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‘Pressure’: Reassessing Previously Forgotten Episodes

In which we don't know how to break it to Jordan that we're not, you know, going to...

As much as I love My So-Called Life, I’ll be the first to admit that some episodes are definitely better than others, and a couple can be pretty hard going even for the most die-hard fan.

Yet I’ve recently discovered that episodes which previously failed to leave much of an impression on me the first time around are actually pretty great when re-watched years later. One of those for me is “Pressure.” [Watch the episode for free on ABC streaming]

Written by Ellen Herman and directed by Mark Piznarski, this 13th episode falls between the sublime “Life of Brian” (11) and pivotal “On the Wagon” (14) and “So Called Angels” (15). (This might explain why I’ve overlooked it all this time.)

This is the “Jordan-wants-to-have-sex-but-Angela-has-to-do some-census-taking-before-sending-him-off-for-a cold-shower” episode, and may be one the most MSCL of MSCL episodes at that.

Here we see Angela awaken to the idea that everyone around her is – or could be – having sex, even as she wrestles with the decision of whether or not to give in to Jordan’s demands in that department. (Her gleeful realization that Mr. Katimski and Mrs. Krzyzanowski have sex, and could theoretically have sex together, is priceless.)

What Happens

A sex tape makes the rounds, Brian get horribly jealous (again), Jordan gives voice to his own sexual frustrations, and we see Graham put in the heart-wrenching position of overhearing the collapse of the Angela-Jordan relationship. The final shot – Angela disappearing down a road on a bicycle, hands outspread – is one of those that sticks with you for decades, even if the rest of the episode does not.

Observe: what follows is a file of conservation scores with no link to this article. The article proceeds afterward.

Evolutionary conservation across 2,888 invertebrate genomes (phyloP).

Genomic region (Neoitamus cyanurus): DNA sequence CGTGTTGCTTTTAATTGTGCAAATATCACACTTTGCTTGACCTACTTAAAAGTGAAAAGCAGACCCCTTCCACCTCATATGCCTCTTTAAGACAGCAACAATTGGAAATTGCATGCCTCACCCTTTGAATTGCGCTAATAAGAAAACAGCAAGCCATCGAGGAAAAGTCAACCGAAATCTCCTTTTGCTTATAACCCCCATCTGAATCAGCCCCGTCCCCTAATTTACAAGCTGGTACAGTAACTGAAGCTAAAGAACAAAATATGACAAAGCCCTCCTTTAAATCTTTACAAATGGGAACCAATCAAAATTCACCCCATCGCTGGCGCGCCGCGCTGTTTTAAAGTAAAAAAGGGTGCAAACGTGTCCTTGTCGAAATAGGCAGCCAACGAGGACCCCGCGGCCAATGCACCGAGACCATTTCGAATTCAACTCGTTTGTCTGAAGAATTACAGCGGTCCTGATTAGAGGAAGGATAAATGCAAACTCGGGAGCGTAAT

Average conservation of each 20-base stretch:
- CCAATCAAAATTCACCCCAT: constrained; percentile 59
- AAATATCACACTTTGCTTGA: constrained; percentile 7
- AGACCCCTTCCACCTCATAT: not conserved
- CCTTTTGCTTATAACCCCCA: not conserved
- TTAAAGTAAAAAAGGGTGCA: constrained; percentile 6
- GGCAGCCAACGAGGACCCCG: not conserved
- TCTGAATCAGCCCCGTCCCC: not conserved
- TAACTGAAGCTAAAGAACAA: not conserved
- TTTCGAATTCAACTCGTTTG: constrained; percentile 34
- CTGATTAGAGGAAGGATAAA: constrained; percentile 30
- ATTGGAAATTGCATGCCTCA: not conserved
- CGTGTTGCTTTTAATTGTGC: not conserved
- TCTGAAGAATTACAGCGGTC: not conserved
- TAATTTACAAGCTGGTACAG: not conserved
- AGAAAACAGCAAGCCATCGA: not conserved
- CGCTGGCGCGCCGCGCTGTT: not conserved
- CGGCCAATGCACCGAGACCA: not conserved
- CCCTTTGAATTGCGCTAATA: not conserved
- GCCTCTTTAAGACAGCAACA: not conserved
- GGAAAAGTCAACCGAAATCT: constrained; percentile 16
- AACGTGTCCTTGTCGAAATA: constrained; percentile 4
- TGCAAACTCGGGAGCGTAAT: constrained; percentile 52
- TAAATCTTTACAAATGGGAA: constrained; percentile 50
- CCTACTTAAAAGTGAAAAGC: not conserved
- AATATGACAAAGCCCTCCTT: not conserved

It's hard for me now to understand why I failed to remember “Pressure” more than I had; there is a lot to love here. Sharon in particular comes in for some unexpected character development – her line about sex being “expected” forevermore once she agreed to have sex with her boyfriend for the first time feels like a Winnie Holzman line. The MSCL creator has an inimitable facility for the profound, telling detail.

If “Pressure” has a failing, it might be that it’s a little too polished. That’s not my estimation, but comes instead from episode director Mark Piznarski, who expressed as much to me in a recent interview. Feeling that it was all just a little too perfect, he resolved to make his next episode a little edgier.

That next episode? “Betrayal.”



'So Beautiful it Hurts' is neither endorsed by nor affiliated with ABC, The Bedford Falls Co., or anyone involved with the making or distribution of "My So-Called Life." 


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